“I would pay a little bit more in taxes on my salary but I would have that money available for me,” says Merz, who lives in St. Louis.

Some people save prodigious amounts so they can retire early or because they’re worried they won’t have enough for a comfortable retirement. But aggressive saving can have significant and sometimes unexpected costs. In my latest for the Associated Press, why it’s important to strike the right balance between saving for the future and living your life today.

Tuesday’s need-to-know money news

Today’s top story: 4 small-business innovations that will outlast the pandemic. Also in the news: Banking tools that can help boost savings while paying off debt, preparing for an intense wildfire season in the western United States, and the best kind of car to buy in this inflated market.

4 Small-Business Innovations That Will Outlast the Pandemic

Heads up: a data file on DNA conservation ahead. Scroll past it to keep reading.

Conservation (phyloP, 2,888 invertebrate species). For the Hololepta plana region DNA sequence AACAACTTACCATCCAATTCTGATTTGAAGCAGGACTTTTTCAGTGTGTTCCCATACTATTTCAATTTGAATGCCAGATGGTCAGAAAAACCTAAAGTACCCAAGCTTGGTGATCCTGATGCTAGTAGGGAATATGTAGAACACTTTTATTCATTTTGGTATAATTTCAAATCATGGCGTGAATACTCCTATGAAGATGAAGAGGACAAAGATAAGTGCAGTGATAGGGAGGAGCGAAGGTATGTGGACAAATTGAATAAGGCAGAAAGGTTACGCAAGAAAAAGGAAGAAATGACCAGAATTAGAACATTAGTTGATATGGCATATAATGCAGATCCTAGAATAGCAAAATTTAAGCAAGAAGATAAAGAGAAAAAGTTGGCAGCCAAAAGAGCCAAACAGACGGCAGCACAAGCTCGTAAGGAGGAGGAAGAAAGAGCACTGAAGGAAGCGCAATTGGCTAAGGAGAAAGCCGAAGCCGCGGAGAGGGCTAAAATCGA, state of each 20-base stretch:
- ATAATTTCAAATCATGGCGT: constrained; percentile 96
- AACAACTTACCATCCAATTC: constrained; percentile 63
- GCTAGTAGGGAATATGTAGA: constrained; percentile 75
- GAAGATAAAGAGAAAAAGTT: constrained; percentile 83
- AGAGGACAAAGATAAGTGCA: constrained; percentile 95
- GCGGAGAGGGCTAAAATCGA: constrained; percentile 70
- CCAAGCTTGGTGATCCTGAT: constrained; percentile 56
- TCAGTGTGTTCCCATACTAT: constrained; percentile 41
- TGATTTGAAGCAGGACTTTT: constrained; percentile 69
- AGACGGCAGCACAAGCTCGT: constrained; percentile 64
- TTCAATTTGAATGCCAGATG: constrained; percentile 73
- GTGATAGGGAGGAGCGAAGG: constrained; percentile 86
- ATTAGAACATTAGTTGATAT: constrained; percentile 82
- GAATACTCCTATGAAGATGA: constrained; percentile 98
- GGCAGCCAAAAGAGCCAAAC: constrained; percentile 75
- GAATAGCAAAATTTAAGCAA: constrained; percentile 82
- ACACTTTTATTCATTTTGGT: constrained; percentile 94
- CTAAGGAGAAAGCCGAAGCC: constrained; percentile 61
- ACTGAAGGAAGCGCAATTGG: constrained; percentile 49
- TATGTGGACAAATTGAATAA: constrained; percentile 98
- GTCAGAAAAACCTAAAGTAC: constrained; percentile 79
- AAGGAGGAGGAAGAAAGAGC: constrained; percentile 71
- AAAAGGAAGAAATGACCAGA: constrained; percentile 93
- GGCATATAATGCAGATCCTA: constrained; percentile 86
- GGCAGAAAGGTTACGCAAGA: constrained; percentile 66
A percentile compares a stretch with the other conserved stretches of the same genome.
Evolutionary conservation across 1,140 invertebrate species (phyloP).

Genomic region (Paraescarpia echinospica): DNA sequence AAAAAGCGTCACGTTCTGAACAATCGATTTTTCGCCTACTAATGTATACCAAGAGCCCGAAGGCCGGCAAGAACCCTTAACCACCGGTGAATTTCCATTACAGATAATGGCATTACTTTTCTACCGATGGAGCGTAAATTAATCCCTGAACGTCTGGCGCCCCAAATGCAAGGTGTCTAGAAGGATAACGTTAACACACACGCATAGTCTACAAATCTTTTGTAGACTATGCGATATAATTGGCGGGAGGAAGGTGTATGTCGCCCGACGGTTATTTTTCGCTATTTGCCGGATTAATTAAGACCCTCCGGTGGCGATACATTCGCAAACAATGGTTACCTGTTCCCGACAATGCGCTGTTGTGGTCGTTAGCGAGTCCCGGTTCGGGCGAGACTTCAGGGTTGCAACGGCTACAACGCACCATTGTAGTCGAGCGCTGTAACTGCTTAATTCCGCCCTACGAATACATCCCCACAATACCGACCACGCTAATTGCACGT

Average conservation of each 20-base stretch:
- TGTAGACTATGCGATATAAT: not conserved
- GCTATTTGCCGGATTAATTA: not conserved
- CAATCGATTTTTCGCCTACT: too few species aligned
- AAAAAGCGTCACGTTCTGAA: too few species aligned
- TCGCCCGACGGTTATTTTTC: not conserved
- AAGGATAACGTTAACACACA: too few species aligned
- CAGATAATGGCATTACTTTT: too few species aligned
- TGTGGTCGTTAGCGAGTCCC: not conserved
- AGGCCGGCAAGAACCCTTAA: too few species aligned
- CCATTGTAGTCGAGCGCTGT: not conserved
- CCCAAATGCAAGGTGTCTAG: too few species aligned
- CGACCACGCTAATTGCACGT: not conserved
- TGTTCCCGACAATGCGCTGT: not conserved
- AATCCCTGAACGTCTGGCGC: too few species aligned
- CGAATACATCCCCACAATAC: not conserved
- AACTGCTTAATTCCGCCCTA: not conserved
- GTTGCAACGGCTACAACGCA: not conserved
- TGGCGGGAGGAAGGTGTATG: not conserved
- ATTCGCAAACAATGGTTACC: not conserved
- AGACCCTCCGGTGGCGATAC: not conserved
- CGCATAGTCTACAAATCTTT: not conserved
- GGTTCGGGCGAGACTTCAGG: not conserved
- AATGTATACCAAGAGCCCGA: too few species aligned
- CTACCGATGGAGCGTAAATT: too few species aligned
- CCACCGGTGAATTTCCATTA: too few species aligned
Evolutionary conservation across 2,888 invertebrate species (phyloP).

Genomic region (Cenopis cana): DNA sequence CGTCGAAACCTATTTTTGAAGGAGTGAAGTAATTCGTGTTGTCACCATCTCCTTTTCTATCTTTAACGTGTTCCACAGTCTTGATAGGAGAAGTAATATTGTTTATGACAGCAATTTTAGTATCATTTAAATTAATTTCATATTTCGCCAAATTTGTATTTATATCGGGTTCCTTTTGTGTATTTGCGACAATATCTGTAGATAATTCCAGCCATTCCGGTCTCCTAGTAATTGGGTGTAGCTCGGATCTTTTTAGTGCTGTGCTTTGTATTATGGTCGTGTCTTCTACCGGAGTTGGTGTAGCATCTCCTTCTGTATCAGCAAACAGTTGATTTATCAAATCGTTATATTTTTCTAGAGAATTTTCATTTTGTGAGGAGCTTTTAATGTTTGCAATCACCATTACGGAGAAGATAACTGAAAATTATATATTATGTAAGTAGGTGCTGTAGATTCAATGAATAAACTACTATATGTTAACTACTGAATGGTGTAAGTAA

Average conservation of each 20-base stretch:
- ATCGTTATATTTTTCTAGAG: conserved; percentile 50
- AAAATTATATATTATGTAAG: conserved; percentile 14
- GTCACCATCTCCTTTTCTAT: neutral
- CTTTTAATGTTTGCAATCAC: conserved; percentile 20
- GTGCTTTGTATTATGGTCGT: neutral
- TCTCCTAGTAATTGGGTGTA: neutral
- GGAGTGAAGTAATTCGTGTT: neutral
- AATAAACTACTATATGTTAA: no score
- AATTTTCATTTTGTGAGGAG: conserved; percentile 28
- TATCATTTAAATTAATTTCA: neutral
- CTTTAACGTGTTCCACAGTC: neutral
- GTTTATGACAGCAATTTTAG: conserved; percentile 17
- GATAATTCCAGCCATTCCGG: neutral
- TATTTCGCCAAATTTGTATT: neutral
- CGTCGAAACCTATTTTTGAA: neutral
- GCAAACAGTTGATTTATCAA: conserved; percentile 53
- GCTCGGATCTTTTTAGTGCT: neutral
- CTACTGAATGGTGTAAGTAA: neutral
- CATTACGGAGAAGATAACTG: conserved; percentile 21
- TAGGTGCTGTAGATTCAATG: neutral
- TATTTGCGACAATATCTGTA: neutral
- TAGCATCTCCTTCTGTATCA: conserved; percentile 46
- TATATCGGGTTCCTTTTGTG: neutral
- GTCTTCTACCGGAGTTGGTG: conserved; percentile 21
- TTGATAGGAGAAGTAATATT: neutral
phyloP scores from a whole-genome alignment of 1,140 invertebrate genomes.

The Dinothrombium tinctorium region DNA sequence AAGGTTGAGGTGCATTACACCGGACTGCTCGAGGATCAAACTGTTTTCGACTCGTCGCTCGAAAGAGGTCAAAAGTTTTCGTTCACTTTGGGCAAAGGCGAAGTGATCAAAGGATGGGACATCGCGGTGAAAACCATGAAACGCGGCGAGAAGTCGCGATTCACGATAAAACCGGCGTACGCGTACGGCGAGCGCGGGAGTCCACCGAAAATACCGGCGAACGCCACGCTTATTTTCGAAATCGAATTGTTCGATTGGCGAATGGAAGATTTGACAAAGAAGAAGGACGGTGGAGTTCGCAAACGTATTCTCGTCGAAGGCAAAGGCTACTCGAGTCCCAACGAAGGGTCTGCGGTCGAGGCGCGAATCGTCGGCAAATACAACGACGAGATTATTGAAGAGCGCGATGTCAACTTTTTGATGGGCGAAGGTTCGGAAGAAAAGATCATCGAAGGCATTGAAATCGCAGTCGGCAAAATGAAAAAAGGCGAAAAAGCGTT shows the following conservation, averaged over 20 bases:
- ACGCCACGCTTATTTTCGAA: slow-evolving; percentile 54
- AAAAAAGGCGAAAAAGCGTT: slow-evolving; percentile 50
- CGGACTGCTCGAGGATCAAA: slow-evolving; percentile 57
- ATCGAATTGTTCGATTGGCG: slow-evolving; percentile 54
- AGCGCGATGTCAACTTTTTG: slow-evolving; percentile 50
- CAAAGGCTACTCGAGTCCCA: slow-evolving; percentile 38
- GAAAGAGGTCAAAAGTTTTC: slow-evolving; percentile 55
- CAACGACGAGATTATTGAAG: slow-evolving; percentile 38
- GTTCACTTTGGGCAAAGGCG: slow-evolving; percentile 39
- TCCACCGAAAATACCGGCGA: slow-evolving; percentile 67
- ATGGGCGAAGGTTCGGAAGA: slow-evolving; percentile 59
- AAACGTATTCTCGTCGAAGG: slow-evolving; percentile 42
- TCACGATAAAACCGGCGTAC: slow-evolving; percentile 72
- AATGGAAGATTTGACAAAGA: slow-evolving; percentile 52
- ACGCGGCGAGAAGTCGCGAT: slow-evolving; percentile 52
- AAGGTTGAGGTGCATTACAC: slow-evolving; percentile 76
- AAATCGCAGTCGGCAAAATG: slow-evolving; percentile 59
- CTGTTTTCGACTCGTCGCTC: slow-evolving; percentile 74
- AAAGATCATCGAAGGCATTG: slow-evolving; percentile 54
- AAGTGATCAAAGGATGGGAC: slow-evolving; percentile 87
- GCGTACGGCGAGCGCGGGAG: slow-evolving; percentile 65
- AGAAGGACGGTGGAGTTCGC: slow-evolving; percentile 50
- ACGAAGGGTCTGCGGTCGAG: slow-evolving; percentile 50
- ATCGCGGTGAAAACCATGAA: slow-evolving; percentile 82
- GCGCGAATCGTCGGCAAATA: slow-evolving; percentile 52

The innovative adaptations small-business owners were forced to make to their operations during COVID-19 may offer benefits for the future.

Banking Tools Can Help Boost Savings While Paying Off Debt
Common banking tools to use that can help you pay off debt while adding to your savings.

Get Ready for an Intense Wildfire Season in the Western U.S.
You should have an emergency plan, prepare your property and make sure your belongings are insured.

What’s The Best Kind Of Car To Buy In This Inflated Market?
Getting the most for your money.

Monday’s need-to-know money news

Today’s top story: The pros and cons of selling your home to an iBuyer. Also in the news: A new episode of the Smart Money podcast on travel insurance and buying an electric car, 5 pandemic credit card habits to carry forward, and preparing your wedding budget for the reception resurgence.

Pros and Cons of Selling Your Home to an iBuyer
Figuring out your priorities — such as having a flexible schedule, getting the best price or minimizing stress — can help you decide whether selling to an iBuyer could work for you.

Smart Money Podcast: When Travel Insurance Is Worth It and Buying an Electric Car
What it offers, how much it costs and when you should purchase it.

5 Pandemic Credit Card Habits to Carry Forward